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Commentary | CALIFORNIA PROSPECT / Tom Plate

Asia Watches Our Scandal With Horror

A strong U.S. president is essential for dealing with foreign crises, and Gore isn't an option.

January 27, 1998|Tom Plate | Times columnist Tom Plate is also a UCLA professor who teaches governmental and media ethics. E-mail: tplate@ucla.edu

Bill Clinton is a president of considerable intellect and powers of concentration who, when focused, is capable of compelling analysis and constructive action. But now, knowing as we all do the way U.S. legal and media systems grind on with their own flesh-eating relentlessness, the Clinton administration's ability to work the international scene with vigor and purpose will evaporate. I am particularly worried about the Asian crisis. Should this systemic financial and monetary decline fester into world recession, a virtual inevitability if the crisis is not carefully attended to with all available firepower, including the involvement of the U.S. president, America will have paid a high price for its obsession with the president's character flaws.

Properly and respectfully occupied, the presidency is a gem of an institution. But now it faces further decline as the second resignation of a sitting U.S. president in 25 years looms as a possibility. As this country moves from an imperial presidency to a soap-opera one, however, Americans aren't the only losers. A crippled presidency is a loss for the rest of the world as well.

Does the international community care about the skirt-chasing tales of Intern-gate? It does because U.S. leadership is essential on a wide range of fronts. Besides the Asia problem, a strong Washington is needed for the Middle East peace process, to keep erratic Iraq in line and to maintain the momentum toward free world trade, to mention only the obvious. Concern about what is now happening in the U.S. undoubtedly is especially acute in Asia. As the economic crisis pulsates through the region, the American profile there will be difficult to sustain as the Clinton presidency comes to be viewed as an international laughingstock. Indeed, some Asians would now be laughing at the president's alleged behavior, if not at American puritanism, except that the issues are so serious and the prospect of a breakdown of the world monetary system so grim.

Only a rapid resolution of this unhappy affair can stanch the hemorrhaging. That seems unlikely. Not only will Congress laugh at the administration if it tries to propose fast-track legislation again, it may laugh all the way through the fall congressional elections if Clinton asks for approval of further U.S. contributions to the International Monetary Fund for Asia. Both policies had been in serious trouble before; now they are all but dead. This off-track president will certainly not get fast-track this year.

The pressure of events may even propel the incumbent to resign, ushering Al Gore into the Oval Office. The possibility fills me with dread. Besides his alleged involvement in improper campaign fund-raising, the wooden Gore strikes me as George Bush without the chipper personality and lifelong commitment to international affairs. Gore's record scarcely conjures up the force of a man able to resist labor unions that want to keep out foreign goods and avoid international trade deals. A strong foreign policy presence is impossible without a strong presence in the Oval Office, especially when the administration is without a dominant secretary of state. With Gore, anything other than the shrinking of the U.S. role on the world stage is difficult to envision.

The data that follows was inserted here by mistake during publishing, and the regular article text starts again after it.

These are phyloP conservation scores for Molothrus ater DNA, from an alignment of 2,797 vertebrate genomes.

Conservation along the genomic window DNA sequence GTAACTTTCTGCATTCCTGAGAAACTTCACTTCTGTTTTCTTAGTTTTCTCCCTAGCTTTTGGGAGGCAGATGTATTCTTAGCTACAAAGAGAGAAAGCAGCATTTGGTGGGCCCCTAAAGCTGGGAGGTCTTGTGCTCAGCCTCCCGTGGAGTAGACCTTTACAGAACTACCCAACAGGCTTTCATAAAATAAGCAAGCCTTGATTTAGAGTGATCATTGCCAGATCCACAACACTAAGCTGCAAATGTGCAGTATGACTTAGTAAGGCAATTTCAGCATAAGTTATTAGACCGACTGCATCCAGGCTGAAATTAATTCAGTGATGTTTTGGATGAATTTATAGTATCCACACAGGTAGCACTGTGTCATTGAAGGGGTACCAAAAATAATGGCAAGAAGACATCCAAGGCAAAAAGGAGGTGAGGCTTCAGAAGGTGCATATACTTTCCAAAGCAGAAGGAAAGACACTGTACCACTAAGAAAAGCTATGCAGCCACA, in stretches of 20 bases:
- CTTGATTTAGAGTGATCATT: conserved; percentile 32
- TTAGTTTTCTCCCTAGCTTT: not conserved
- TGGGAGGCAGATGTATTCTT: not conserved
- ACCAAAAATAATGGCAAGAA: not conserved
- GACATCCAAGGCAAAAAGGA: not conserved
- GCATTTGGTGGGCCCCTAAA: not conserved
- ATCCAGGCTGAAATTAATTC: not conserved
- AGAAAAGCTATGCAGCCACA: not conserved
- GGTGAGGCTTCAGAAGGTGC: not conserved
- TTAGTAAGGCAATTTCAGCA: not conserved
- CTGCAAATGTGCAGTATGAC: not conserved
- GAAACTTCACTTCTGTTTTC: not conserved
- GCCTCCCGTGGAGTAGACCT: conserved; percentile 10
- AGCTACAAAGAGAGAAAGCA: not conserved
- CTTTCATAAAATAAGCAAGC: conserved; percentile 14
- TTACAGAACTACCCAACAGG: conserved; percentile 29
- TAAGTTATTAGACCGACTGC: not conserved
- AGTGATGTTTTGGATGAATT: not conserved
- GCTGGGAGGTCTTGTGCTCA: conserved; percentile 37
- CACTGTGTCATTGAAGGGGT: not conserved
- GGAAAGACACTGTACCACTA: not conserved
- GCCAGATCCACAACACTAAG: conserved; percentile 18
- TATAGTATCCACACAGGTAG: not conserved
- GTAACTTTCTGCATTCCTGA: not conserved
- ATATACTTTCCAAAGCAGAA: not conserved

I therefore root for William Jefferson Clinton to be found wholly blameless of the sordid allegations against him. As much as I have criticized Clinton, I have no appetite to condemn him, especially as the destruction of a particular president can undermine the authority of the office of the presidency itself. I hope and pray there's more smoke than constitutional or criminal fire to the charges. To be sure, no matter how stupid or trivial the offense, there is no condoning perjury, if that proves to be the appropriate term to describe the understandable human effort to hide an embarrassing personal truth from the world.

Remember: This is not Watergate, which at its ugly heart was a comprehensive and vile effort to subvert law enforcement agencies and convert them into political arms of the White House. This scandal is far more personal and pathetic--about a man who somehow never managed to fully grow up. But as the Asian crisis rolls on, destroying economies and export markets, eating national currencies and unnerving international economic stability, more and more Americans might wonder if the price of knowing as much as we do about Interngate has been worth paying, and if the questions we ask about our presidents are the ones that most directly impact on our own fortunes and destinies.

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